So I tweeted something last night – it went along the lines of “Who the hell would ‘like’ Cuprinol or Jersey Royal potatoes on Facebook?!!! Why?”. My initial disbelief as to why either of these companies would have a Facebook profile (and mild rage at whichever agencies/internal team said they should) was then tempered by the more logical side of my brain (I do have one I promise), and so I decided to do some digging into this and thinking on why I was mildly vexed at a seemingly daft use of social media and online marketing.
As a consumer myself, and someone who obviously keeps a close eye on the media and marketing scene, I have noticed over the last 6 months brands swapping their traditional web URL for Facebook addresses on their TV adverts. I have also noticed more and more the cross over into (particularly American shows) mainstream television references to social media. Both The Good Wife and Scrubs have featured Foursquare in plot lines recently, and it always makes me smile when I hear these references, echos of “it will never take off” resonating in my ears
Apart from the geeky buzz I get from seeing what I do for a living proliferating more into the mainstream, it does leave me with a burning question – should all brands be embracing digital and social media , or are some just not suited to this as a marketing channel?
Coming back to the Cuprinol rant I checked – they have nearly 5,000 likes on Facebook!! Not amazing but not that shabby either.
Now I realise I’m probably not the target demographic for Cuprinol, their marketing strapline is “At Cuprinol we’re passionate about wood!” I really feel nothing towards wood, it’s just wood, but I was still wondering how they got 5,000 people to actively go online and also engage with them on Facebook about being, well passionate about wood.
So what are they doing right? I think the basis of their strategy comes from a good marketing campaign for the brand that naturally lends itself to building a community online. The wood preservation society. On their Facebook page they have started having CSR discussions, posting useful articles, interestingly (I guess if your into that sort of thing) people are posting pictures of things they have varnished. Cuprinol are using the Facebook page to crowdsource for their next TV advert and get competition entries, presumably for data capture. There are some negative and spoof comments on there that I would have responded to, perhaps a bit more understanding of how social media can be used for customer service? But all in all it’s pretty standard ‘brand dipping their toe in the water’ Facebook fair.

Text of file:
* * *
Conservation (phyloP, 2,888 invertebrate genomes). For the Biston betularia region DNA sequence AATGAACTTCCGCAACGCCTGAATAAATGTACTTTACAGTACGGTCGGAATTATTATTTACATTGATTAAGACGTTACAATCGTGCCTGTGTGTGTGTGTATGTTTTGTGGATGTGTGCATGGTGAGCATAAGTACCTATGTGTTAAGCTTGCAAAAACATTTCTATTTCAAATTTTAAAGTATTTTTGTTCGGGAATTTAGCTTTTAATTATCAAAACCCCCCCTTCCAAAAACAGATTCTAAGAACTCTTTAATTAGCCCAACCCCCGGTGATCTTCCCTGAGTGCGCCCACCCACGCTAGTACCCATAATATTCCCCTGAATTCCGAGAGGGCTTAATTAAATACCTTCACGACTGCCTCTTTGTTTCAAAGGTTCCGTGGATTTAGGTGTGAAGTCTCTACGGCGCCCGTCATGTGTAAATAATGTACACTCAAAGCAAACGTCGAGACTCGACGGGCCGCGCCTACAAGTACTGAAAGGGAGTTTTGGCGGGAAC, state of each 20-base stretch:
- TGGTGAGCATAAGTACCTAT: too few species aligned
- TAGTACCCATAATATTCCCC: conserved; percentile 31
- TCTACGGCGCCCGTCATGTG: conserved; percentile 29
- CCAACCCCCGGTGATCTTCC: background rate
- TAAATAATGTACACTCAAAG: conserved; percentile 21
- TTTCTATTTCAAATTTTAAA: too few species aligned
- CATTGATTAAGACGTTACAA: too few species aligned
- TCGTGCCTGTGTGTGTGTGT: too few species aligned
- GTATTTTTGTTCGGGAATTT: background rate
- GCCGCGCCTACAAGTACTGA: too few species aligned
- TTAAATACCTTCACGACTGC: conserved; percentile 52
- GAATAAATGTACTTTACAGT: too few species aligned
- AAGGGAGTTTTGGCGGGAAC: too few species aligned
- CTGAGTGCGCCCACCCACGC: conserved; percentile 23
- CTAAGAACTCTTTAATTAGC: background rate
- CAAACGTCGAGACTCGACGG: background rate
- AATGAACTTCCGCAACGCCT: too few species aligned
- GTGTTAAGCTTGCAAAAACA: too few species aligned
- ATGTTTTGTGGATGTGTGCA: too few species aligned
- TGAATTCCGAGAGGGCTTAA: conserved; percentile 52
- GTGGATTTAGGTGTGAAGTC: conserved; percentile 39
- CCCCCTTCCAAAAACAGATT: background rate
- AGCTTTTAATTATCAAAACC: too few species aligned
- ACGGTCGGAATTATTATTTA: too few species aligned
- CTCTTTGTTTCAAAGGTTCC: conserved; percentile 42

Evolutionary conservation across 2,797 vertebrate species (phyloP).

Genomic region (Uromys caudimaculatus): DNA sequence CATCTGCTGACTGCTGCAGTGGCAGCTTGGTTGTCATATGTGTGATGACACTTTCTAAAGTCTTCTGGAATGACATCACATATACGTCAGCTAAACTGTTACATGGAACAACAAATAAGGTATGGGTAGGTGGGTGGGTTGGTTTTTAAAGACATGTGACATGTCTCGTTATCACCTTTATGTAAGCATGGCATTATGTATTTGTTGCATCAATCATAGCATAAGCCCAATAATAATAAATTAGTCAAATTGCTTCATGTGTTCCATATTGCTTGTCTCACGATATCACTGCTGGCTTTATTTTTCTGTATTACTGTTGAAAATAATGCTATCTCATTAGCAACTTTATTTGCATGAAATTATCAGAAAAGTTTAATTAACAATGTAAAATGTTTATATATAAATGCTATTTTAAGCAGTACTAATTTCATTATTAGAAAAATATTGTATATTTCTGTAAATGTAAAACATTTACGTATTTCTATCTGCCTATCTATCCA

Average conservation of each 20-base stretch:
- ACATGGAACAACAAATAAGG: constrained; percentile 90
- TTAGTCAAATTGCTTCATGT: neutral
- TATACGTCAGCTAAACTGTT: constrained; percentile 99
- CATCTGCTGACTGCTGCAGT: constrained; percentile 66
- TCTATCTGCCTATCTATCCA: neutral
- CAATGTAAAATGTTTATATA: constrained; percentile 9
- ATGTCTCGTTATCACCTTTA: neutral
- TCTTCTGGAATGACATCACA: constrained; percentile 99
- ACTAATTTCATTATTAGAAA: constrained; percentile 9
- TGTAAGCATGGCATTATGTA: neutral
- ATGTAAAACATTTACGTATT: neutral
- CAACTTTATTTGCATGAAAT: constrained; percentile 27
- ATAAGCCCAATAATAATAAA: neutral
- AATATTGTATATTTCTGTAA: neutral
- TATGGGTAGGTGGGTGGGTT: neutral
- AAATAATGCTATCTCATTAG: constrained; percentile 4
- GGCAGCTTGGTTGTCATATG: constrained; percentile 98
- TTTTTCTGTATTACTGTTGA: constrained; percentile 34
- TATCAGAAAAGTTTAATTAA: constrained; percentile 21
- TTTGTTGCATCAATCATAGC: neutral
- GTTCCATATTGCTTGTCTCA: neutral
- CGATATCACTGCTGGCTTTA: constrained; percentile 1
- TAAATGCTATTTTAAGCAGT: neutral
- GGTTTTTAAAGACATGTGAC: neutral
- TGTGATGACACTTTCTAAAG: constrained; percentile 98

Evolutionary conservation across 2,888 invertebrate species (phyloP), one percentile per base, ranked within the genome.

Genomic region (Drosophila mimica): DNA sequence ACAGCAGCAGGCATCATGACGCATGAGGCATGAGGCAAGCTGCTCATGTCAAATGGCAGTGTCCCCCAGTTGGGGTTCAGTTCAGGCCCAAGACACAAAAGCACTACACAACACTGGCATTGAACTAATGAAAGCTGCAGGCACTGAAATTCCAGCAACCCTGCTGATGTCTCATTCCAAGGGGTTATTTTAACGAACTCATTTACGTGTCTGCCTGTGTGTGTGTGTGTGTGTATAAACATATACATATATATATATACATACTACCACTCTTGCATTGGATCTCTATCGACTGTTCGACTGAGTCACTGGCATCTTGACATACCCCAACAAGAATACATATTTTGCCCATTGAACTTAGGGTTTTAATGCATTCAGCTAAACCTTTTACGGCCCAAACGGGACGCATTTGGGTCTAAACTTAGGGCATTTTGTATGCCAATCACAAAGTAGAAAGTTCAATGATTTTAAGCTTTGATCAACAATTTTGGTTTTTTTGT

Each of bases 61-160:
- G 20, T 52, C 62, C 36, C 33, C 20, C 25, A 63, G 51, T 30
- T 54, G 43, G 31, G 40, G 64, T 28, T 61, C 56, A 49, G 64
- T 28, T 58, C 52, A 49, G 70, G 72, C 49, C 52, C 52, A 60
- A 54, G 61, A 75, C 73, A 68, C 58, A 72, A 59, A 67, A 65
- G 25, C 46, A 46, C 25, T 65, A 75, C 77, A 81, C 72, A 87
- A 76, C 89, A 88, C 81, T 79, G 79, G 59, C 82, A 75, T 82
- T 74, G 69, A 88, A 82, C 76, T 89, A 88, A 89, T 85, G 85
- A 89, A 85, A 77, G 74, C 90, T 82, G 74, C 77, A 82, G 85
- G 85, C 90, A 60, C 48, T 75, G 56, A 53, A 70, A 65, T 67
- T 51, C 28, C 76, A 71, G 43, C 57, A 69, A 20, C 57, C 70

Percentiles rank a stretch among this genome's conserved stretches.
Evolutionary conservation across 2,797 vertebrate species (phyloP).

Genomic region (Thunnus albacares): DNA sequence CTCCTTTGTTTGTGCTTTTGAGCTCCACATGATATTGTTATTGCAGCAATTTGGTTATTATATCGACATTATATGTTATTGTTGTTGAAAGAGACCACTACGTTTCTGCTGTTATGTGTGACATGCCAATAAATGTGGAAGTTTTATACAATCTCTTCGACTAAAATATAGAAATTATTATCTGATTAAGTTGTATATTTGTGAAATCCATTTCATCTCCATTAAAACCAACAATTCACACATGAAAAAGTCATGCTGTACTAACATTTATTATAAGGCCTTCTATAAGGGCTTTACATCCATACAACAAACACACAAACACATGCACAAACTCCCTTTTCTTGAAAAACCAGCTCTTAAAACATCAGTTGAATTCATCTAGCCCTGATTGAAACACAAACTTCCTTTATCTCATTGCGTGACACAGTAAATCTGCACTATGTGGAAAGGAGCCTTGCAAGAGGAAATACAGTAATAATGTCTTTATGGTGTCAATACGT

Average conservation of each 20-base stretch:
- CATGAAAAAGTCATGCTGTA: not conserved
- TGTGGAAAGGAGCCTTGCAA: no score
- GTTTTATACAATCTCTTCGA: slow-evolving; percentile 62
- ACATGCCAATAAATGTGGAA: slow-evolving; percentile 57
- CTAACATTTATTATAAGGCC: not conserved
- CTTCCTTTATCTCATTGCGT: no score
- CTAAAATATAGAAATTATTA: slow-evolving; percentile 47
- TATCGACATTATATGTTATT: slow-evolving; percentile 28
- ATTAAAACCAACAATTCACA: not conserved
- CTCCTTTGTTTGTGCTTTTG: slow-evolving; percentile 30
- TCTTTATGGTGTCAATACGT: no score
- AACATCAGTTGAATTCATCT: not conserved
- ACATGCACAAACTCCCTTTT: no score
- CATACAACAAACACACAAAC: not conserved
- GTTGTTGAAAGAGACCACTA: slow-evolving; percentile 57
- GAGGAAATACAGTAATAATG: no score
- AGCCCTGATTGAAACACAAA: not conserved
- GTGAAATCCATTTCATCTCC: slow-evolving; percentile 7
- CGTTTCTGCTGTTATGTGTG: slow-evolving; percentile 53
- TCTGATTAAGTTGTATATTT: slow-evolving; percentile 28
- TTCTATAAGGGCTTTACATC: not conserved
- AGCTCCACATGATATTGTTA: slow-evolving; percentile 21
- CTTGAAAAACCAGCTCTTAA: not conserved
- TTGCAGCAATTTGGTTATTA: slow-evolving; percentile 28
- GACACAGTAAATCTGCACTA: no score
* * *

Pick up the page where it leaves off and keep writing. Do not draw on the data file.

I’ll admit it …. my Twitter rant about Cuprinol was a bit harsh and unfair. I’m reserving judgement on the Jersey Royal’s though, I can’t find their Facebook page, and seriously they are potatoes! ;)
So what is my point? I guess it’s that I still hold reservations about whether social media and digital marketing are right for all brands. Digital, particularly social media, should not just been seen as a shiny new toy in a marketing tool kit, it is not for every brand and the time, effort and cost associated with doing it are by and large greatly underestimated/underappreciated (trust me I spend an evening a week tweeting about a certain TV show on ITV and my weekends answering @ messages on Twitter/Facebook about where to go for a day out – I don’t mind I love it!).
However I do think that a strong brand proposition and marketing campaign must have digital brand communication in its DNA. How a brand works online and whether channels like Facebook, Twitter e.t.c. are suitable, must be thought about as core to any marketing campaign/proposition, especially as consumers now expect this as a key call to action from standard ATL advertising.
Digital customers will not just engage with your product (even wood varnish), you have to give them interesting, value added content and actively build a community online. Seriously think about it – why would anyone ‘like’ your brand online, what is interesting about your company/product? If there isn’t something interesting about it you need to come up with your own Meerkat (or pay a good agency to do that for you). Online brand monitoring and brand reputation monitoring are key to finding out who, what and where your brand is being talked about online, but first and foremost a strong brand strategy and marketing campaign have to be a the core of your digital offering.
Just because we now have social media – don’t forget the marketing people